Submit your posts here for next week's carnival at the Canadian Finance Blog.  It's going to be awesome. 

Article publié pour la première fois le 18/10/2010


Life insurance fraud costs international life insurance providers and estimated $68 billion dollars annually. Wow! $68B is a lot of dough – the kind of dough that makes people go crazy with desire; and commit serious crimes. Life insurance fraud cases are, as you would probably expect, at all-time highs. That means that people are comitting insurance fraud, more and more, because they feel forced to provide for their families in seemingly impossible scenarios.

They don’t want to “go out”, leaving their loved ones to struggle in the midst of an insane world – and so they try to get over on life insurance companies. It’s not the most novel idea, but it is a popular one. All the major insurers have fallen victim over the years, Allstate, GEICO,  even GIO have had to deal with these unfortunate events.

Extreme Cases of Life Insurance Fraud

Johnny works as a mortician journeyman, and he has a social issue. You see, Johnny doesn’t like playing by the rules. He likes games of  chance instead. He believes he has the “perfect crime” planned: a life insurance fraud scheme.

He knows he can do it. He has connections. He uses them to forge fake IDs, procure fictitious medical documentation and all other necessary items to fool the life insurance company out of their death benefit payouts.He loves his family and sees no other ways to make sure they are provided for after he passes. He steals a body, fakes a death, gets a doctor to sign off on medical documents and then collects life insurance benefits on someone who never really existed.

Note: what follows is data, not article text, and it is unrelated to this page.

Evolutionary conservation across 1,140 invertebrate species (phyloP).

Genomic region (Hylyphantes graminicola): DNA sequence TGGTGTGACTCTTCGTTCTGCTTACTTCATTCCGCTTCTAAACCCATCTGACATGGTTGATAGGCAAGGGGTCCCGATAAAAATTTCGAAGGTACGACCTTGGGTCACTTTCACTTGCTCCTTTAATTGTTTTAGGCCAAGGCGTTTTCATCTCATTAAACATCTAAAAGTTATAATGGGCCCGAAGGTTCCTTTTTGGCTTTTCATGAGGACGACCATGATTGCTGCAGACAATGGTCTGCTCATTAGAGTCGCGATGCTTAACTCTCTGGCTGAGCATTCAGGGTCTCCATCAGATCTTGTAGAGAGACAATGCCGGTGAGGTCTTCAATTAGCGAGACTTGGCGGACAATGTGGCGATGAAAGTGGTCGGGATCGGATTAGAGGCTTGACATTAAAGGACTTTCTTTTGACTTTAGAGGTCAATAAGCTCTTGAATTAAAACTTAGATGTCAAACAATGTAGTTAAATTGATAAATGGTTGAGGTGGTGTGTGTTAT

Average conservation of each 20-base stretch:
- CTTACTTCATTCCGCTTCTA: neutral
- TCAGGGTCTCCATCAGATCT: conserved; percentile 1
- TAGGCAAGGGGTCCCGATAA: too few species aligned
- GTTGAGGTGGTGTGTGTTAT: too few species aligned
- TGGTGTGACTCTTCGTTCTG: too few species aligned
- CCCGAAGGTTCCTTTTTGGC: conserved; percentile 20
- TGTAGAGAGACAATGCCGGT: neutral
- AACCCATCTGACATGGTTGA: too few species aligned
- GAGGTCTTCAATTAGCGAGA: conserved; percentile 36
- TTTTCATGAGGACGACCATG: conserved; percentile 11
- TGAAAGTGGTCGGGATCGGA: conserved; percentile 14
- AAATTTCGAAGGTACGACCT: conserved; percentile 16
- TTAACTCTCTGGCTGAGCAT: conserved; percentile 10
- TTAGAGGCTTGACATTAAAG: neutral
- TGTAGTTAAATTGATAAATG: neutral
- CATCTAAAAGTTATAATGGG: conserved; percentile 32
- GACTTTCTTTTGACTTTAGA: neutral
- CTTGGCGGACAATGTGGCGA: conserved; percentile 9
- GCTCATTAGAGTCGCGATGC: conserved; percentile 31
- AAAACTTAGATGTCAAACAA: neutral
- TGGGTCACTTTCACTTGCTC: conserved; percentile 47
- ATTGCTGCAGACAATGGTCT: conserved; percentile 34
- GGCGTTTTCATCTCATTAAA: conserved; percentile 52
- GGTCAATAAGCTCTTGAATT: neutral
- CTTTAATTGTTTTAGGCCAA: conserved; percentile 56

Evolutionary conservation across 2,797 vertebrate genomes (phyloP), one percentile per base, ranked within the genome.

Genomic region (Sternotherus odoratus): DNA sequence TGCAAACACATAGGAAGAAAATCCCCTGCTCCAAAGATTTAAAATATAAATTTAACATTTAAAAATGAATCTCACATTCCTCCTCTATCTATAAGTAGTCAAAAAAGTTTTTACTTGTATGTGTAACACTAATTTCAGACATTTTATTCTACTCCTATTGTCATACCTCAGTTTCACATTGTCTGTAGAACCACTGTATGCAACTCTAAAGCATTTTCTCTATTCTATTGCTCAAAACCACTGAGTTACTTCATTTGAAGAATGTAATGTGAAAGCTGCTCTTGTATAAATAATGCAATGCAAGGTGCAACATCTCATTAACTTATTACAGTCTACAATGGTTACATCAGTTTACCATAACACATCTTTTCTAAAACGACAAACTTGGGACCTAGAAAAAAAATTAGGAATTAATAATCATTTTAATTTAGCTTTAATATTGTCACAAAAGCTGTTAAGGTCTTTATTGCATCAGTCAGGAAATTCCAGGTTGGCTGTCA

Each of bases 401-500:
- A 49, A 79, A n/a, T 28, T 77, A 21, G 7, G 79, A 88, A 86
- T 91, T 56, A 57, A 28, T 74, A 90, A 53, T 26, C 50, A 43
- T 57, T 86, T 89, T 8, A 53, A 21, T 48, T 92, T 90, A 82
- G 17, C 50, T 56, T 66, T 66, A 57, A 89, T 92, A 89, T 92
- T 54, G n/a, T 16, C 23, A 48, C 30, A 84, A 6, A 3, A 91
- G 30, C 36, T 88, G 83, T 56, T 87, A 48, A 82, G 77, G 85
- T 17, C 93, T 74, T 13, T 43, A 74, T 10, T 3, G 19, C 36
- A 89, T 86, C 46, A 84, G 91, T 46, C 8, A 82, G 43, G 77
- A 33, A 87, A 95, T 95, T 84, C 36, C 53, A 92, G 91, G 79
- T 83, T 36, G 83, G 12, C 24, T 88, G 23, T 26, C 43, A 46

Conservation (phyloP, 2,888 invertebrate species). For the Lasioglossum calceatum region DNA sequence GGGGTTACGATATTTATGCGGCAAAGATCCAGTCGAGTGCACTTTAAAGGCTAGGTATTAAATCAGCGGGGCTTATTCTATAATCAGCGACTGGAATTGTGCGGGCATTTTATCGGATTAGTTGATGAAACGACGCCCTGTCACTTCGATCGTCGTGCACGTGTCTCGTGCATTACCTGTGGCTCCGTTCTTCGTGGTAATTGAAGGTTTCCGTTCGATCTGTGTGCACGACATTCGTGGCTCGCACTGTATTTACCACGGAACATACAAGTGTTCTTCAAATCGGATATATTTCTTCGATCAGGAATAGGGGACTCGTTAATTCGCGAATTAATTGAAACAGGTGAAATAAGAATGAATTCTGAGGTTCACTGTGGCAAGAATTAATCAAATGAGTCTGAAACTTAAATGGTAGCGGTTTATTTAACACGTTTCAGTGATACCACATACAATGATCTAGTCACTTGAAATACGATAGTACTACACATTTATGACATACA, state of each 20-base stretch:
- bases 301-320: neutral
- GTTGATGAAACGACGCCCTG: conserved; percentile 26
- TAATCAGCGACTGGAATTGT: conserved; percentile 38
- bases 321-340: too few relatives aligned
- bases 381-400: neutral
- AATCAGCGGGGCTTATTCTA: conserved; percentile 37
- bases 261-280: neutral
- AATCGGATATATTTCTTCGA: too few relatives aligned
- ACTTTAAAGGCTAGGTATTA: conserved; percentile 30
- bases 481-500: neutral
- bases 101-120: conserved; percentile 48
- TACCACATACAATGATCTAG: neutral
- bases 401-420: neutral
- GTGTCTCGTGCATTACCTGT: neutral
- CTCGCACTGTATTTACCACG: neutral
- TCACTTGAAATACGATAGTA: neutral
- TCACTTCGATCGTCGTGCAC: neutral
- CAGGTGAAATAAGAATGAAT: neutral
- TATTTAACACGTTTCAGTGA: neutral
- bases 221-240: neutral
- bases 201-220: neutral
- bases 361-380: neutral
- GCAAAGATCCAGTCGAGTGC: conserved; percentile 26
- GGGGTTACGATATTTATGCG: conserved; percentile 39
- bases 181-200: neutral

Life Insurance Fraud 2014

Modern technologies have empowered life insurance companies to detect fraud schemes easier and more effectively. DNA testing, a backlogged judicial system and $68B worth of massive inspiration to stop fraud have insurance fraud investigators hopping through their careers like bunnies; never able to completely thwart the onset.

That $68 billion is annual losses keeps those companies hiring more investigators, keeping those investigators actively investigating – and stumbling in overall inefficiency like never before. Remember: life insurance fraud is at all-time high levels.

How record high life insurance fraud affects your wallet:

Get one thing clear: life insurance companies, as well as all other types of insurance companies, do not incur long-term losses. They just don’t. They employ actuaries, some of the smartest people alive, to ensure that they do no lose money long-term. That means that every single time someone gets away with a life insurance fraud scheme, the insurance company will redefine their premium pricing schedules to absorb those losses. YOU will pay, along with the rest of everyone, for the losses life insurance companies pay out to fraud. Insurance companies do not take losses; they distribute their costs to their policyholders.